One fine day in Burgundy when the spring and early summer rains had finally ceased to plague the local winegrowers with worry and the warm sun showed itself, we decided to drive up the Cote de Beaune and into the Cote de Nuits to the village of Gevrey Chambertin. Here we would pay a visit to one of the greatest domaines in Burgundy, “Domaine Armand Rousseau.” We were led through the tasting by Ms. Cyrielle Rousseau, daughter of Eric Rousseau and granddaughter of Charles Rousseau, great granddaughter of Armand Rousseau. The domaine was officially created in 1919 when the founding Rousseau, Armand Rousseau decided to move away from selling wine in bulk to local negotiants and began bottling his prestigious vineyard wines on their own, something that was not very mainstream back then with small growers. But his vision led many other locals to begin doing the same.
Gevrey Chambertin the village is probably one of the most famous winegrowing villages in Burgundy simply because of the sheer number of Grand Cru vineyards. It boasts more Grand Cru vineyards than any other village in Burgundy and the name of it’s crown jewel “Chambertin” is famous around the world and simply whispering the word sends shivers up the spines of most Pinot Noir aficionados. Armand Rousseau has one of the most impressive portfolios of vineyard holdings including: several Village level parcels, Premier Cru vineyards: Les Lavaux St. Jacques and Clos St. Jacques and Grand Cru vineyards: Clos de la Roche, Mazy-Chambertin, Charmes Chambertin, Le Chambertin Clos de Beze and the mighty Le Chambertin. Needless to say, tasting here is the wine pilgrim’s dream.
Cyrielle Rousseau is a young winemaker and represents the new generation of forward thinking Burgundians very well. She works directly under her father and grandfather who are still the principals at the domaine but she is next in line for the duties of taking over the domaine someday and writing the next chapters for this great family domaine. Unlike older generations of Burgundian winegrowers who rarely ventured outside of their village and almost never tasted wines from other winemakers or appellations, deeming them not important, Cyrielle has travelled and worked harvest in other regions of the world including Oregon. She writes French poetry in beautiful cursive on her barrels in chalk and speaks like an old soul who is wise beyond her years.
What struck me the most after tasting through these wines was not so much how beautiful the wines were, I was kind of expecting that. It was how simple the winery was and how simple the winemaking approach is. A lot of times when I enter a winery that I have only read about as being one of the greatest in the world, I expect to see a lot of fancy equipment and high-tech sprawled around in perfect order. Here the winery is so small you could maybe park two cars inside of it. The caves underground for aging are impeccable and old and covered with mold and moss and cobwebs but no top of the line air conditioning unit or humidity dispenser. And that is when it hit me. At Armand Rousseau, the winemaker and the winery are simply caretakers for the vineyards. Simplicity and tradition rule here and thank goodness because the wines are pure and clean yet resonate very strongly with terroir and earth character. Each wine is as unique and as individual as the land it comes from and the winery’s job is not to get in the way of that process nor muddle the clarity of sight.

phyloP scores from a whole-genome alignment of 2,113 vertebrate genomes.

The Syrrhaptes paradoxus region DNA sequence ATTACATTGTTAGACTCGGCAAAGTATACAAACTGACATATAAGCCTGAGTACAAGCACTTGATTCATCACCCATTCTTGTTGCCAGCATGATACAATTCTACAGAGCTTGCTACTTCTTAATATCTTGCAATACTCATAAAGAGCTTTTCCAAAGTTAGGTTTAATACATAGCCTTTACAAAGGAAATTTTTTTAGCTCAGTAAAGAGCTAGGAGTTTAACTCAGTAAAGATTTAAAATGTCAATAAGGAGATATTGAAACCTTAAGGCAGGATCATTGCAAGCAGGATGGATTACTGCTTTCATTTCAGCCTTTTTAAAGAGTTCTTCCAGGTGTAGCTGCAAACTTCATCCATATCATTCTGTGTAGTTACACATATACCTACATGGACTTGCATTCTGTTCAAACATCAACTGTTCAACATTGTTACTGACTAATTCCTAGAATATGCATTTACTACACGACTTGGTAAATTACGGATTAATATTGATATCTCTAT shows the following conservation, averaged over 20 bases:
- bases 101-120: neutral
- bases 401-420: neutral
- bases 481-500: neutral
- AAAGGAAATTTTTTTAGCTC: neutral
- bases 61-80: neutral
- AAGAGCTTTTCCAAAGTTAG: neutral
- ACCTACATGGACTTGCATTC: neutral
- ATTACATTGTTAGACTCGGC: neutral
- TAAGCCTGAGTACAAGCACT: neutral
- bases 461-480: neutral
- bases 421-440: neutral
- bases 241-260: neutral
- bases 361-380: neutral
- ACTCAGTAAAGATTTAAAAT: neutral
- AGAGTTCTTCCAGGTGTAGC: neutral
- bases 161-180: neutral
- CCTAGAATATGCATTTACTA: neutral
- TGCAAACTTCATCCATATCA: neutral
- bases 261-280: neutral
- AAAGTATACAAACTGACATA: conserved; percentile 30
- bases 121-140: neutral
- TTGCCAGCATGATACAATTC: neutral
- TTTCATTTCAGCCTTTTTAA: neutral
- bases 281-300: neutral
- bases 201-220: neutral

I found that refreshing and reminded me a lot of our approach at home but what I really appreciated was the approach in the vineyards. As we stepped outside after our tasting Cyrielle pointed across the street to the hillside where the “Clos St. Jacques” lay. The vineyard rows run all the way up the hill to the tree-line and must rise a couple of hundred feet in elevation. She told me that the Clos St. Jacques has 4 different bedrocks almost creating four perfect squares or blocks in the vineyard. So, naturally as an American winemaker who is used to farming clonal blocks of vineyards and harvesting them all separately and fermenting them all separately, I asked if she did the same. She simply said: “Why would we do that? This is the Clos St. Jacques. Inside these vineyard walls is one organism, like a village. One vineyard but made up of thousands of different vines. Some old, some young, some overripe, some underripe, some perfect, but together they make the wine great. They make the wine complex and whole.” And although part of me found that answer to be very French, I could not agree more and I left Gevrey Chambertin that day with a different perspective on farming and winemaking. When hard work is done right and timely on a perfect piece of land, don’t get in the way once it gets to the winery, just guide the process. I can relate to that. And as we bid Cyrielle adieu she told me about how she had enjoyed her trip to Oregon. She had visited Bergstrom Wines but unfortunately I was in Burgundy working harvest (this was in 2011.) I apologized for not having received her in the same fashion that she received us at Domaine Armand Rousseau. She said “not at all, you have a wonderful tasting room team…. and I love Sigrid Chardonnay.” It is a small world.